ACTS 2:1-11 | 1 CORINTHIANS 12:3B-7, 12-13 | JOHN 20:19-23
It was fifty days after Passover. It was the Feast of Shavuot, the celebration commemorating the giving of the Torah to Moses on Mount Sinai. It was a day to eat festive pastries, to decorate homes and synagogues with flowers and to bring all the children to synagogue to witness the reading of the ten commandments. It was a day to contemplate Israel’s binding contract with God, the Law.
But it wasn’t so festive for the disciples of Jesus in the Upper Room in Jerusalem. They were in hiding even though they had seen Jesus many times since his death. He spoke with them and instructed them about his life and mission. Some of them saw him ascend to the Father, but even though he promised to send the Spirit to them, they were frightened. They felt empty and, frankly, abandoned.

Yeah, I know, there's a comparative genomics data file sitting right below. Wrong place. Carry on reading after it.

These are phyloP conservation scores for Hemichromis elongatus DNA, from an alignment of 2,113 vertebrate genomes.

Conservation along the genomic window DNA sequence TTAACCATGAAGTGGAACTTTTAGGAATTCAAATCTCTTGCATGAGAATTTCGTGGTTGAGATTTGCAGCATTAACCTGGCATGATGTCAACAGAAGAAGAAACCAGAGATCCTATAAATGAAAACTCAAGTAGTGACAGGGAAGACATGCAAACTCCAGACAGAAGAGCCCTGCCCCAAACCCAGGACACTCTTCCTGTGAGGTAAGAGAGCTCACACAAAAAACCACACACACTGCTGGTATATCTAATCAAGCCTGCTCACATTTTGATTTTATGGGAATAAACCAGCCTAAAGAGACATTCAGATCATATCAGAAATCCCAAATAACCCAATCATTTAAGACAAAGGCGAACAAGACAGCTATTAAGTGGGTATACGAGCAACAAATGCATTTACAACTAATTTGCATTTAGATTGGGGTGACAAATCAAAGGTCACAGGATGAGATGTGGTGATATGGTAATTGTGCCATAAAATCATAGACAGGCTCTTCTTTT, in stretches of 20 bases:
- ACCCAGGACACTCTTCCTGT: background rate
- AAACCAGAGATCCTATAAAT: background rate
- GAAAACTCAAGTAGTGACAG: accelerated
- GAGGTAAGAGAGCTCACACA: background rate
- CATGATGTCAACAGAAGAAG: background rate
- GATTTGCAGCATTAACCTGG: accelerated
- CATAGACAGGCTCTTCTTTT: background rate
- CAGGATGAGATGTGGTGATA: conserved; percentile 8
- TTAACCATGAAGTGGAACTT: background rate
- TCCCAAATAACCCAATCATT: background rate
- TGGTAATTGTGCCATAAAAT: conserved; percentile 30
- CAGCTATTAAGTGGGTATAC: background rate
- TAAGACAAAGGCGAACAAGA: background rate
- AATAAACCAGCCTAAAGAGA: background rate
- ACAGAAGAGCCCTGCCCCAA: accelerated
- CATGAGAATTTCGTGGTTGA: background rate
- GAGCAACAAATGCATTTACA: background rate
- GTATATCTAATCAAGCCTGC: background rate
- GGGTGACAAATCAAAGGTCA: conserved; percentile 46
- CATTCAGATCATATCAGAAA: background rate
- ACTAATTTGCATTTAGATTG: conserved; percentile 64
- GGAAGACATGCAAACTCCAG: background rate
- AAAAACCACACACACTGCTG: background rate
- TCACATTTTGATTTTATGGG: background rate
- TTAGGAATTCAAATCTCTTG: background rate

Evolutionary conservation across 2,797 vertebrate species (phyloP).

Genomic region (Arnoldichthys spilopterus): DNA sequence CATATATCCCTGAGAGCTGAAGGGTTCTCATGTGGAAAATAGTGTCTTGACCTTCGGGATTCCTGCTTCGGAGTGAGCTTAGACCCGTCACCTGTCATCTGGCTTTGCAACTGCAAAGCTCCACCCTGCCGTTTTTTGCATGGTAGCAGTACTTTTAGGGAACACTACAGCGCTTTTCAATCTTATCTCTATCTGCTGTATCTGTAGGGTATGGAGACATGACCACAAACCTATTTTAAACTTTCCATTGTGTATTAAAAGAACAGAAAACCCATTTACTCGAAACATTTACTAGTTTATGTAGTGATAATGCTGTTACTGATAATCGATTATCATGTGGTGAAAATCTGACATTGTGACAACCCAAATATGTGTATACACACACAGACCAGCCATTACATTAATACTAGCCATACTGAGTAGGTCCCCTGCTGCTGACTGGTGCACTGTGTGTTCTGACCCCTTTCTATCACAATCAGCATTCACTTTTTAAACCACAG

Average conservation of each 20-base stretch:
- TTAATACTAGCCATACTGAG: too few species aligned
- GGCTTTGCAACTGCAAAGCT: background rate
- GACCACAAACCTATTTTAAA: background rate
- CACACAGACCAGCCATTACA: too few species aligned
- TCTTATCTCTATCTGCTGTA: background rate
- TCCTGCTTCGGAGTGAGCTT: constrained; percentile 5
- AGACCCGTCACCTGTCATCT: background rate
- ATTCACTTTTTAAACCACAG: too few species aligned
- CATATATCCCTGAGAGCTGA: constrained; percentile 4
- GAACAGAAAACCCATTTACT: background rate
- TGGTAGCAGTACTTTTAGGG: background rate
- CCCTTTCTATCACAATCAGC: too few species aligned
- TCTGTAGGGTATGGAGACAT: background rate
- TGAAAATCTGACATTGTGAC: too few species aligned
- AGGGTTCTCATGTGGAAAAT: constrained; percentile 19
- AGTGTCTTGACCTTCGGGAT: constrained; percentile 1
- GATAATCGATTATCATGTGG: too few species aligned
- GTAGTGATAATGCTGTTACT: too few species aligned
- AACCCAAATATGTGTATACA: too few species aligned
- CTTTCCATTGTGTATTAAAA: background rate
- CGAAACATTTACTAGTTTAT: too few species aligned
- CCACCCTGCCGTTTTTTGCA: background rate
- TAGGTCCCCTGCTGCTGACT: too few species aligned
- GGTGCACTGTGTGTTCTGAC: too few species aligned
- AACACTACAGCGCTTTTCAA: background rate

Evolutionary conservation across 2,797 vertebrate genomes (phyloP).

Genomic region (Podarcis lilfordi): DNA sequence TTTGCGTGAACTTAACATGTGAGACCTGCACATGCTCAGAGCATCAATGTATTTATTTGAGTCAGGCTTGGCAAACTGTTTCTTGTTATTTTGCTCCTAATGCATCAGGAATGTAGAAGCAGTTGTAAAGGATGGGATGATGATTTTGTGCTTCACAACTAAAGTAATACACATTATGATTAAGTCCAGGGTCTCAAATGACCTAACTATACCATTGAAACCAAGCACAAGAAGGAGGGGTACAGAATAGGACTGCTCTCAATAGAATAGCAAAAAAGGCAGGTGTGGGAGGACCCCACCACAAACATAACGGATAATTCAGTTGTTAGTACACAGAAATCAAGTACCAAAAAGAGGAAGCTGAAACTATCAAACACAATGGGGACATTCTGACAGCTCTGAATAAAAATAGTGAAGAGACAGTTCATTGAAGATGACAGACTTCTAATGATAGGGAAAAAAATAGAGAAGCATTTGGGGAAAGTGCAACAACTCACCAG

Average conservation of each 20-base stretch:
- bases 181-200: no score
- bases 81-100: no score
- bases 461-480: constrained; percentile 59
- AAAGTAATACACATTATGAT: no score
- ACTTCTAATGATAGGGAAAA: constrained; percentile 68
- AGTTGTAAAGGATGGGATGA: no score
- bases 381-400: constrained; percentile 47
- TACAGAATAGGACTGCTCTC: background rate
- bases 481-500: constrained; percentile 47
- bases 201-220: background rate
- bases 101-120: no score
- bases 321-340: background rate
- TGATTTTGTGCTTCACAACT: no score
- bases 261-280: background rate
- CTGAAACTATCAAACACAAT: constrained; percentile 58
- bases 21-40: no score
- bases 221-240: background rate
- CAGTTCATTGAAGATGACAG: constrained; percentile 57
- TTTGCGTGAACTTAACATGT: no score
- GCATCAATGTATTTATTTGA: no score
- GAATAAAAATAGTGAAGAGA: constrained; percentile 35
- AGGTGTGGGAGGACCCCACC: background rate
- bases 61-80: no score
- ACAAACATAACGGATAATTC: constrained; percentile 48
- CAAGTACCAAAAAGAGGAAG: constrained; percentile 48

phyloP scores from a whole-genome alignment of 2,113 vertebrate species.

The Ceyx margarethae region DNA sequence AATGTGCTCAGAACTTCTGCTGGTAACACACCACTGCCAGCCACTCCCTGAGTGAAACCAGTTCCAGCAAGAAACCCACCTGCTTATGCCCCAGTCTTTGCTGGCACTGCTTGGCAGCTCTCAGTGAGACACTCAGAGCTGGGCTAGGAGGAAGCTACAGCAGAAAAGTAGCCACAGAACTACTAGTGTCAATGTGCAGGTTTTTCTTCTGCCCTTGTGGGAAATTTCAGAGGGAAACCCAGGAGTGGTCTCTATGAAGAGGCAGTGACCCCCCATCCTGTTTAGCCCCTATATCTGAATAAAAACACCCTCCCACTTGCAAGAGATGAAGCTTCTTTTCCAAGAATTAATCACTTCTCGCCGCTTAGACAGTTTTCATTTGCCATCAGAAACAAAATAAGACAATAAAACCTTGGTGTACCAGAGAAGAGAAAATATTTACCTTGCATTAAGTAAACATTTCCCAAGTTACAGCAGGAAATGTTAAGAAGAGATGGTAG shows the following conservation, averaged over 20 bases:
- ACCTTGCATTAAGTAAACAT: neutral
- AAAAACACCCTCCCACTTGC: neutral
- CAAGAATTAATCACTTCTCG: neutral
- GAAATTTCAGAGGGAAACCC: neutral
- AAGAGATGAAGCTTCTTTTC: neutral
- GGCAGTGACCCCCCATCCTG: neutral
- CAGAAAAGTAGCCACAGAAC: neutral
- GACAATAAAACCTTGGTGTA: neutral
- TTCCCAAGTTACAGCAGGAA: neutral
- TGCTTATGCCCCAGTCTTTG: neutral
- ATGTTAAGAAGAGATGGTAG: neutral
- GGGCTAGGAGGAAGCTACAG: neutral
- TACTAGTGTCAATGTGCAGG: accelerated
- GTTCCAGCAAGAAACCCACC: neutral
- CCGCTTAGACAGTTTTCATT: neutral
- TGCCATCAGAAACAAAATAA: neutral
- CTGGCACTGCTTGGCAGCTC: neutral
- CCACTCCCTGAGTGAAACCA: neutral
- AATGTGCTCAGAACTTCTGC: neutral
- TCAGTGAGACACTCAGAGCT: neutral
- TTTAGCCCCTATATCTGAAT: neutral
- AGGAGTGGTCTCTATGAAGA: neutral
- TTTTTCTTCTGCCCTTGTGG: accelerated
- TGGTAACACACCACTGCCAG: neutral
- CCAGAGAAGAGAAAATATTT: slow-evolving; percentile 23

It happened suddenly. It was a loud sound of wind howling through the room, but they felt nothing. Then there was fire, small flames that looked like tongues that moved around the room attaching themselves to the disciples. And as the tongues touched them, they began to speak languages that weren’t their own. The Spirit Jesus had promised was embracing them. They were filled with courage, each one boldly giving witness to the Jesus event and proclaiming the message about the Kingdom of God.
People on the street heard the commotion – the wind and the cacophony of voices. A large crowd formed. What in the world was going on? How could it be that everyone, the people from Turkey and Iraq, Egypt and Libya, Iran and India, Greece and Rome who were visiting Jerusalem, heard the disciples’ message simultaneously in their own language and dialect?